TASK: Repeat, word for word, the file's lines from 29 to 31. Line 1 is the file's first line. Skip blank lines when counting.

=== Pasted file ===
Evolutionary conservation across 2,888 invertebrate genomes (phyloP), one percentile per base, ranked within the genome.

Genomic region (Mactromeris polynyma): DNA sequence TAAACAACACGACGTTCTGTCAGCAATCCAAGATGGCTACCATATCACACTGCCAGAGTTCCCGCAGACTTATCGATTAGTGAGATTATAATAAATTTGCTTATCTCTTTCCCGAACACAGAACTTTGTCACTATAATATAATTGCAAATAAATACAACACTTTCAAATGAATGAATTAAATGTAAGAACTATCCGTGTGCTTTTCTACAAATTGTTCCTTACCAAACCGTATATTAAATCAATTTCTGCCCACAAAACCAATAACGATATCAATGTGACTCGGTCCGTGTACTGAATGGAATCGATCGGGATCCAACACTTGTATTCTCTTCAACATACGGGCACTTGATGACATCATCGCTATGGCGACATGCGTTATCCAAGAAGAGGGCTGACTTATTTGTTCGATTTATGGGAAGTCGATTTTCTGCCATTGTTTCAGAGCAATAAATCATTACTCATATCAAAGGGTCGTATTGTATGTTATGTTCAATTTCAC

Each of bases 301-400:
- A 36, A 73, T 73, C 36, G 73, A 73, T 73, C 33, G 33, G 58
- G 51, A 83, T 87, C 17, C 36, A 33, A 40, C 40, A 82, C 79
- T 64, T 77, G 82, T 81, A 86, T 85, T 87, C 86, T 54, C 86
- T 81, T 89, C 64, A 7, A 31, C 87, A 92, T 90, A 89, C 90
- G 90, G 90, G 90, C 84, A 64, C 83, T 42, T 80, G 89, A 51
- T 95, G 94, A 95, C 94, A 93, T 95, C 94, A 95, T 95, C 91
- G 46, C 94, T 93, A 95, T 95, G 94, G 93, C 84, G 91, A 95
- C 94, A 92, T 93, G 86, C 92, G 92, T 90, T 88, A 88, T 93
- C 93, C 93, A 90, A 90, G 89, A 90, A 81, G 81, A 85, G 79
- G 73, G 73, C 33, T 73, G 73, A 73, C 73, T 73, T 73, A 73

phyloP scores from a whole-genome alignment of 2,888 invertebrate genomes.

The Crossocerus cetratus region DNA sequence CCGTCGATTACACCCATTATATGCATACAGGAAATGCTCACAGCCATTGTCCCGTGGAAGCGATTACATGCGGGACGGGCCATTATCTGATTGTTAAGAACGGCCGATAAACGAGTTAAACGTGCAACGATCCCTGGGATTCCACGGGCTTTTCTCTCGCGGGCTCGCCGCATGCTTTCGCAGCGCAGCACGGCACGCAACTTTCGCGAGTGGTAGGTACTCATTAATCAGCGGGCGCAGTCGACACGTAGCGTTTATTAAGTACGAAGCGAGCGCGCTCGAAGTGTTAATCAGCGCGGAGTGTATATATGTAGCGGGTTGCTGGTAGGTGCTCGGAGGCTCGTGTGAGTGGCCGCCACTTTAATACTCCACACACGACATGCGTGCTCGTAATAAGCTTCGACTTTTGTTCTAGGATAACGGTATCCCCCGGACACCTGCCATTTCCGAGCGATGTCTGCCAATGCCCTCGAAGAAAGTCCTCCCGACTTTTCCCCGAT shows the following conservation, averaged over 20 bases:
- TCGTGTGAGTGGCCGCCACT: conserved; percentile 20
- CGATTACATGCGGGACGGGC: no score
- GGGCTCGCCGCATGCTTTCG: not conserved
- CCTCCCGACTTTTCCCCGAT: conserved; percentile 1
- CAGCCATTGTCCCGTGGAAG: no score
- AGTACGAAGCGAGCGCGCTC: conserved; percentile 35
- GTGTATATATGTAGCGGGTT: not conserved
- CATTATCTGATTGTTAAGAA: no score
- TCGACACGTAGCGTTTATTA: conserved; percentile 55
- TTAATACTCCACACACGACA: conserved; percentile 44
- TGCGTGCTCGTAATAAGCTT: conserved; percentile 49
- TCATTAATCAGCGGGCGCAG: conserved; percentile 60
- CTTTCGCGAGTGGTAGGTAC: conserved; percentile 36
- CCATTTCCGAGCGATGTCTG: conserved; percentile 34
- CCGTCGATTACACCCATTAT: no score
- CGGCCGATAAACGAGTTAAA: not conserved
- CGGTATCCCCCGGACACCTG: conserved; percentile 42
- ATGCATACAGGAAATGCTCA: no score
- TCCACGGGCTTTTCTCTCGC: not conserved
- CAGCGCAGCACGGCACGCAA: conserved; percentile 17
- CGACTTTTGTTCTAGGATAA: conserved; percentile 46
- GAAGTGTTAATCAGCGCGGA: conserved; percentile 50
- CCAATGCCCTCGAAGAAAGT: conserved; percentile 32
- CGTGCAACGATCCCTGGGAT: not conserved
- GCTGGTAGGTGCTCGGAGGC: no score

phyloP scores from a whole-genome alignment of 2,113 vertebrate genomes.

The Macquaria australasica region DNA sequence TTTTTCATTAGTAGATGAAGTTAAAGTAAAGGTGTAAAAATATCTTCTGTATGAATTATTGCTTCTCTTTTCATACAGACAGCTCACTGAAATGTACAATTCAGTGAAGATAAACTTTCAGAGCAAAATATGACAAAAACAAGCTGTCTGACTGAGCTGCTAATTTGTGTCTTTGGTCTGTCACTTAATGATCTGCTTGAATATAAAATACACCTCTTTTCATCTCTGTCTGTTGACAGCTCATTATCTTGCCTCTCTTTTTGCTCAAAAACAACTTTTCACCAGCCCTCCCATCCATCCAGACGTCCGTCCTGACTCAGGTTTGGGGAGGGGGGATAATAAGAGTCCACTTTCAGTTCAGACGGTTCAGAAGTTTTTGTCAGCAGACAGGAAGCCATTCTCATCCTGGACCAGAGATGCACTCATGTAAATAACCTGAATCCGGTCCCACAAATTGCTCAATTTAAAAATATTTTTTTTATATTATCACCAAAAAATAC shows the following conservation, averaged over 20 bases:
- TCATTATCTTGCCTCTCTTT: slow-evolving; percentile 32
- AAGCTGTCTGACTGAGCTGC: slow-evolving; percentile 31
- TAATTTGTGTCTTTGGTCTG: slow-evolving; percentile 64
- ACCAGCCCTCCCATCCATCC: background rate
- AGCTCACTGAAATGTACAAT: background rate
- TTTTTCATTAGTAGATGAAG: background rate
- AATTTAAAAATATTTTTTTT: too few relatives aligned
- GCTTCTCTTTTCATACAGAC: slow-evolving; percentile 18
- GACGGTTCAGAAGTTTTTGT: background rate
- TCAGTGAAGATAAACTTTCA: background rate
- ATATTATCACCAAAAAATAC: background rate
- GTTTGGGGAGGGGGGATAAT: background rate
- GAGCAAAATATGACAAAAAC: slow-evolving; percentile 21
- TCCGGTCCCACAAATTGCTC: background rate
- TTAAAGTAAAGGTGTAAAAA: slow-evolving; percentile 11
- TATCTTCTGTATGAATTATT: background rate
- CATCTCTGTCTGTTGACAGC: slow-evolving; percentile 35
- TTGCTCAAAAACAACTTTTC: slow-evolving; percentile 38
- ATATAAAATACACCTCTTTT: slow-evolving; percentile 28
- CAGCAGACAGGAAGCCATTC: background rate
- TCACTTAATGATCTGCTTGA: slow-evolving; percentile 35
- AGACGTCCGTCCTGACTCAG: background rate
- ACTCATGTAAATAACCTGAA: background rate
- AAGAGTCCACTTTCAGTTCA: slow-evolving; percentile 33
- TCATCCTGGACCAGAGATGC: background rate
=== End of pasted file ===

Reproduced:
- CCATTTCCGAGCGATGTCTG: conserved; percentile 34
- CCGTCGATTACACCCATTAT: no score
- CGGCCGATAAACGAGTTAAA: not conserved